All The News That's Fit to Sip

Around the world in 80 stands - well 2,400 exhibitors to be exact - but if you really want to get a feel for the global drinks industry then there is no better place than Vinexpo.  
UK drinks logistics firm Tradeteam has clinched a £12m eight-year contract with Wales’s largest brewer.
Sizzling summer temperatures and a renewed focus on food has boosted the performance of pub owners Greene King, the company has reported.
Constellation Europe has extended its Jack Rabbit wine brand with the launch of a Chilean Sauvignon Blanc.
Constellation Brands has reported a 15% drop in consolidated net sales in the first quarter of its current financial year, largely impacted by the sale of its value spirits business.
Diageo is to cut 900 jobs with the closure of a whisky packaging plant in Kilmarnock and its Port Dundas distillery in Glasgow over the next two years.
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Ice needs to do more than chill a drink; it has to entertain, too. Eben Freeman, director of bar operations and innovation for Altamarea Group, went shopping for trays.
The Vault at Pfaff’s, a new subterranean lounge in NoHo, is named for the proprietor of a bohemian gathering place in the area 150 years ago.
To produce the best burger, one needs advanced scientific cooking techniques, a former Microsoft executive says.
A collection of links by the reporters and editors of the Dining section.
A restaurant in the East Village avoids Thai standards in favor of dishes from a region of the country that borders Laos.
The wine panel recently tasted 20 dry reds from Roussillon, a sunny region in France.
The chef Sam Talbot’s large and glittery restaurant at the new Mondrian hotel in SoHo suffers from inconsistency.
In the reception rooms of Congressional offices, visitors get a treat while they wait: regional snacks like Golden Flake potato chips, Little Debbie cupcakes and Peeps.
Sesame seeds are used in both the dough and the coating of these nutty-tasting breadsticks.
TSG Consumer Products recently made a major investment in Stumptown Coffee Roasters, and has met with other top boutique coffee companies.
Fatty Crew’s outpost in Battery Park, Momofuku Milk Bar in Brooklyn, and other openings and closings.
Recipes celebrating asparagus and eggs that are substantial enough to serve as main courses but still light and spring-like.
Frozen steaks and other compact cuts can be defrosted in as little as 10 minutes, without compromising their quality, and with very little effort.
Barbecue and rhubarb are the subjects of two festivals; a vegan chef stops at a pop-up; jazz at a Manhattan oyster bar; and other events this week.
With his coops, Jason Stroud, the Red Hook Chicken Guy, helps city residents get farm-fresh eggs from their backyards.
A California brewer uses beer to flavor the caramel fillings for chocolate-covered candies.
Made without preservatives, hot-smoked Coho salmon from Triad Fisheries in Seattle is ideal for quick canapés, sandwiches and garnishes.
Children of first-generation immigrant entrepreneurs are bringing their own families’ food businesses to a public hungry for the real thing.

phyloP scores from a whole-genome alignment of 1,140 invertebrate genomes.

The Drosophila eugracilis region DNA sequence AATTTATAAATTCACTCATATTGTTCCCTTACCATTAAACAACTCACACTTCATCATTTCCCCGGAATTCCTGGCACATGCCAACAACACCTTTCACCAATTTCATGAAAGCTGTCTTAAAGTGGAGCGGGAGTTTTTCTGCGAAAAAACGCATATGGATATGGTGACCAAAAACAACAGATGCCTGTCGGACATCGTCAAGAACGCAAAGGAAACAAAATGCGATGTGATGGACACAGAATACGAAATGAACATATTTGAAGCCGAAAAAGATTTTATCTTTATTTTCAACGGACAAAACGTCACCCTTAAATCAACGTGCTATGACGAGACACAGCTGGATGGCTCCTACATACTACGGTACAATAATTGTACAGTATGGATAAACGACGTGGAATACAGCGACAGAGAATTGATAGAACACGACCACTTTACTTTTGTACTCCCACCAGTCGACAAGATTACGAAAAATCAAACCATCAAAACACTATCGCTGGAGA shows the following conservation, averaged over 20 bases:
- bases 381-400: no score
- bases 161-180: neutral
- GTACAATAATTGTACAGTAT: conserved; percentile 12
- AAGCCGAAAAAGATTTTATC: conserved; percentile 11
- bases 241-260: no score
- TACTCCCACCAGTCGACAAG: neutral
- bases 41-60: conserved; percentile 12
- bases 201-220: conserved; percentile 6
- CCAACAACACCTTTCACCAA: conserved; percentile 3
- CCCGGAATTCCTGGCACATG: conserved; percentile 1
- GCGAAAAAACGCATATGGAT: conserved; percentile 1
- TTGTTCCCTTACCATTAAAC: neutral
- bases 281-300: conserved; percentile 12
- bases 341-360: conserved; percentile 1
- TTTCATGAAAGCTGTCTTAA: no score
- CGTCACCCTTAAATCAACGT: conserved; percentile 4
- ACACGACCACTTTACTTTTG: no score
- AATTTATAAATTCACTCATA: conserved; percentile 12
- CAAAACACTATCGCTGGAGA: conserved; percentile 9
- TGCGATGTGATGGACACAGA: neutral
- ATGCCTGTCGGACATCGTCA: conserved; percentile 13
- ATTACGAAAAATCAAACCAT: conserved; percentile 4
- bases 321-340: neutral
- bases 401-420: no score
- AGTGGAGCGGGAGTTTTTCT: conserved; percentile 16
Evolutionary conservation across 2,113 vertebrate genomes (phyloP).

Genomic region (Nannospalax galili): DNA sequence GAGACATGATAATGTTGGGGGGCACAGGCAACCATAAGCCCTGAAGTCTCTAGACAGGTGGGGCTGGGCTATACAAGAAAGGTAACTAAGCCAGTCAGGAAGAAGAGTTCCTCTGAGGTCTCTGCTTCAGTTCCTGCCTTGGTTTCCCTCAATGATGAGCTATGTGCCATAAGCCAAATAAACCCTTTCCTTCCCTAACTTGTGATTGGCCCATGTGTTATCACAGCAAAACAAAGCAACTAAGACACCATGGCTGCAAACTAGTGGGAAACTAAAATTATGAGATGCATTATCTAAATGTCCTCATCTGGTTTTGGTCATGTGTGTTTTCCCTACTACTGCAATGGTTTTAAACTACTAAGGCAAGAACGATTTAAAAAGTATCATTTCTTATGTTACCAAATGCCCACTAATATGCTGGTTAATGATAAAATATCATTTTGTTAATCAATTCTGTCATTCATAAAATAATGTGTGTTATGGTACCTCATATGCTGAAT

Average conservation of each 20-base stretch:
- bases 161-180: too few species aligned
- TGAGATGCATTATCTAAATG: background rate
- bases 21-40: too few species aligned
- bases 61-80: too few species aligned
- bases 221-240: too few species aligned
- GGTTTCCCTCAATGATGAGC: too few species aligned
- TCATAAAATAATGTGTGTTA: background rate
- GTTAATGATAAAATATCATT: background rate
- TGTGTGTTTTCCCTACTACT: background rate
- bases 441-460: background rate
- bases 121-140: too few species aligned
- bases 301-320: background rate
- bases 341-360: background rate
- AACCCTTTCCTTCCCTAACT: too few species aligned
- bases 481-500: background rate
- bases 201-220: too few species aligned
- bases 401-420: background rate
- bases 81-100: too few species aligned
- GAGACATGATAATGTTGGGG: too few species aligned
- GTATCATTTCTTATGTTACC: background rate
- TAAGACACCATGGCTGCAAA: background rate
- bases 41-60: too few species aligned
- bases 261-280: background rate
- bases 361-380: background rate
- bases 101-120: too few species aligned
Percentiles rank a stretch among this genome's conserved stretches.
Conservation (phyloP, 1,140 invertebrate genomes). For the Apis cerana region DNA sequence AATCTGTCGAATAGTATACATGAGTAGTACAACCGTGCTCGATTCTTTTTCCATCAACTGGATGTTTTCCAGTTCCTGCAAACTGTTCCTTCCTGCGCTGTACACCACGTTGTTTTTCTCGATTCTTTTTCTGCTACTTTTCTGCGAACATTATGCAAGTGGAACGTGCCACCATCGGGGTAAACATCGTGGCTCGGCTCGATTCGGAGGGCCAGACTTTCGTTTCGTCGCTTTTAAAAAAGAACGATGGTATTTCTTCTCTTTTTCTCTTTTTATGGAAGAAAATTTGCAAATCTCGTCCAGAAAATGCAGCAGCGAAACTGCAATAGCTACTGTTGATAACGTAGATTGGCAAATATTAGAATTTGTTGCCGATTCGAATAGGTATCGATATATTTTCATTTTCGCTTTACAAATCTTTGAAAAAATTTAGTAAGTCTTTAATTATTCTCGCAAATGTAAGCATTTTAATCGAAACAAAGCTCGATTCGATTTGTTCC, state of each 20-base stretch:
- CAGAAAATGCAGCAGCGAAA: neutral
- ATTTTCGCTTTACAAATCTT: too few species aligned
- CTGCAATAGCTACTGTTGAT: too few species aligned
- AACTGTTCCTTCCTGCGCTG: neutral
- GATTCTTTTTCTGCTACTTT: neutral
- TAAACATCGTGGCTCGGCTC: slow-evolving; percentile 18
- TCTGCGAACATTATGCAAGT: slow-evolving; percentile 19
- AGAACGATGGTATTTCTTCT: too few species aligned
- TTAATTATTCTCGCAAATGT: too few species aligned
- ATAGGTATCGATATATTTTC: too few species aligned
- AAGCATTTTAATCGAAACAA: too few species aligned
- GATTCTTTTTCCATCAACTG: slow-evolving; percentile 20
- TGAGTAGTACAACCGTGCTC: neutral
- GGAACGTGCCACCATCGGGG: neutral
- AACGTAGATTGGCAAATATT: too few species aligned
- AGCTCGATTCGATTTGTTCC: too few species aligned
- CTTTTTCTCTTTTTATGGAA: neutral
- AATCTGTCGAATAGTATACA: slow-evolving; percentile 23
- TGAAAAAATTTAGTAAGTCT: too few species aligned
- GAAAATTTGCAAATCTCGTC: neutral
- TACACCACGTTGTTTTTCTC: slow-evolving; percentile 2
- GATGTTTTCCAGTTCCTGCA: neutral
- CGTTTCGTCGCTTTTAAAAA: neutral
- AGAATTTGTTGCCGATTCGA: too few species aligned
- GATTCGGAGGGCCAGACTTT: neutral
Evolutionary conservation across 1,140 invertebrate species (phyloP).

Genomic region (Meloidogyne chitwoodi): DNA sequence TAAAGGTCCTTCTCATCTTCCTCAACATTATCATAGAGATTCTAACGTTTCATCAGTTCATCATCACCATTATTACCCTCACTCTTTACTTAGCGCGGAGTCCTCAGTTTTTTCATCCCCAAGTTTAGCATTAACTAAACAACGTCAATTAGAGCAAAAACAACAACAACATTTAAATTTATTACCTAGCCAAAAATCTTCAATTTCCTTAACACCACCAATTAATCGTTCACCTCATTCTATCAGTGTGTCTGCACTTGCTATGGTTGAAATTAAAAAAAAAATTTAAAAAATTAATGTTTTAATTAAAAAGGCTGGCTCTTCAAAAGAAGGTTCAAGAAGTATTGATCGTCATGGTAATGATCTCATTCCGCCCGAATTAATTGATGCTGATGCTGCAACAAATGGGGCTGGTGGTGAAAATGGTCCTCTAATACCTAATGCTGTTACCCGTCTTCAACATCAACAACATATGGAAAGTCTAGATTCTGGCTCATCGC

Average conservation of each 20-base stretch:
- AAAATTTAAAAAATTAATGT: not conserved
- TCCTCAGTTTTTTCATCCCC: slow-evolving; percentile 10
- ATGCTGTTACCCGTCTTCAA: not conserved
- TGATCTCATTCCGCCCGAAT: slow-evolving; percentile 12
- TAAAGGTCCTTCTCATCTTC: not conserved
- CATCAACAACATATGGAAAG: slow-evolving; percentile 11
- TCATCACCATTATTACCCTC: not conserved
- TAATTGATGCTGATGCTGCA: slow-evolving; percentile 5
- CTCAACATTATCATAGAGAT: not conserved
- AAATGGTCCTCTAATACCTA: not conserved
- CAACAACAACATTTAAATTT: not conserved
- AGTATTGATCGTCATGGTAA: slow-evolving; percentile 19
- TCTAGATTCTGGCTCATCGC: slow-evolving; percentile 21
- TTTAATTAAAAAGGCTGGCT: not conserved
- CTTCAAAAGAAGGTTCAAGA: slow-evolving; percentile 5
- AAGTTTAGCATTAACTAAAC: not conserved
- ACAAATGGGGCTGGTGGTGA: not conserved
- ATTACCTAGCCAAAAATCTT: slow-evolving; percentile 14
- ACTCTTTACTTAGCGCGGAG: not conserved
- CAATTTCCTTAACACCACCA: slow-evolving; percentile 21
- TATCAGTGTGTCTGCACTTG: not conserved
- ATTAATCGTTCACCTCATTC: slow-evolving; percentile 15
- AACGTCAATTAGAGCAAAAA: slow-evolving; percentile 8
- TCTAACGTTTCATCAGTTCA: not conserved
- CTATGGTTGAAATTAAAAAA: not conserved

A Spanish rice dish to serve with red wine from Roussillon.
This unspoken question always lurks. Is it true? Should we care?
Weather doesn’t dampen spirits as vintners celebrate raising $100 million in 31 years
Wine Spectator’s Bring Your Own Magnum parties in Napa and Sonoma mark the beginning of auction week
Rémy Cointreau and EPI finalize their sale agreement for Rémy's underperforming Champagne division
New reviews of outstanding Pinot Noirs, Zinfandels and more
It is the tantalising nature of red burgundy that seems to have inspired a new generation of vignerons to seek out sites in California, writes Jancis Robinson
© Courtesy of Veuve Clicquot A bottle the divers didn't chug.Last summer, divers discovered a cache of incredibly old Champagne in a shipwreck off Finland's Åland islands. Today, someone snatched up part of it. Two 1840s-vintage...
A first look at vintage quality in South Africa, with eyewitness reports from growers and winemakers
New reviews of Austrian sweets from Kracher
Plus, Moët plants roots in China, babes in wineland and an obscenely extravagant wine box (it's ok—it's for charity)
A first look at vintage quality in Argentina and Chile, with eyewitness reports from growers and winemakers
A first look at vintage quality in Australia and New Zealand, with eyewitness reports from growers and winemakers
Wine Spectator has learned Crimson Wine Group will buy historic Sonoma producer
At the 13th century “Battle of the Wines,” wine tasting and trash talking went hand in hand
Jancis Robinson realises that Michel Chapoutier had become Rent-a-Wine-Quote when he came out with 'fruit is to the wine what the disc is to the music'
New reviews of Chardonnay, Riesling and other enticing values for $25 or less
New reviews of crisp, refreshing Sauvignon Blancs that blend quality and value like few other California grapes can
Or at least wine from a French Château owned by an Irishman. A few weeks back on the Today show I semi-predicted that one of the wines served at the royal wedding events would be Château de Fieuzal, a white Bordeaux from a property owned...